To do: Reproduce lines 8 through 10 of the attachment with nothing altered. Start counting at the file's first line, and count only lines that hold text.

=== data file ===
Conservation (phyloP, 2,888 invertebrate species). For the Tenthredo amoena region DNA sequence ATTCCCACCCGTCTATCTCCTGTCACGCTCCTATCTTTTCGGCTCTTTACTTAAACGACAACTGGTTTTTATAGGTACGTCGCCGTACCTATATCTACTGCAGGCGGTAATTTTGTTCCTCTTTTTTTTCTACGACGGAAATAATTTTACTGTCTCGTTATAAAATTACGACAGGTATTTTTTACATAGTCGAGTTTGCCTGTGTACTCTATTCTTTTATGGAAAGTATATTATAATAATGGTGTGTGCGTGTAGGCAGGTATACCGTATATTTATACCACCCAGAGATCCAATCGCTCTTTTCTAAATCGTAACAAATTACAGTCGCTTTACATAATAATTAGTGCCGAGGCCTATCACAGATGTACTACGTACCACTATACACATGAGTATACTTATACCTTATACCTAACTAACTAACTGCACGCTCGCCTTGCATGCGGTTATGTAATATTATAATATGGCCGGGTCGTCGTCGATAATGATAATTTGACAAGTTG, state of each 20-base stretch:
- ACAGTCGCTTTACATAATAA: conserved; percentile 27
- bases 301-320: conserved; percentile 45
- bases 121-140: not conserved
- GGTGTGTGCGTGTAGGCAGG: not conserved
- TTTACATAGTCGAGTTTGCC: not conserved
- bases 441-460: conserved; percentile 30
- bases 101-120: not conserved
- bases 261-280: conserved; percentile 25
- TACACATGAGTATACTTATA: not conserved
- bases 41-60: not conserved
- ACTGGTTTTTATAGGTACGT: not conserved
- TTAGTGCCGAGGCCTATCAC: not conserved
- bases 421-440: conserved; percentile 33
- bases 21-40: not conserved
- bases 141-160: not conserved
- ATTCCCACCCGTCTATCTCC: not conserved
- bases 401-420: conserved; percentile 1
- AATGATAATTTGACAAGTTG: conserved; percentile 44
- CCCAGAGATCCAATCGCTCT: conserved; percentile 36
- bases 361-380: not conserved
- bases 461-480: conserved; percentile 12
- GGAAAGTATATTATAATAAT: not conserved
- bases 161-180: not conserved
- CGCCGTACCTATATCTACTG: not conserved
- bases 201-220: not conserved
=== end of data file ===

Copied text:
- bases 101-120: not conserved
- bases 261-280: conserved; percentile 25
- TACACATGAGTATACTTATA: not conserved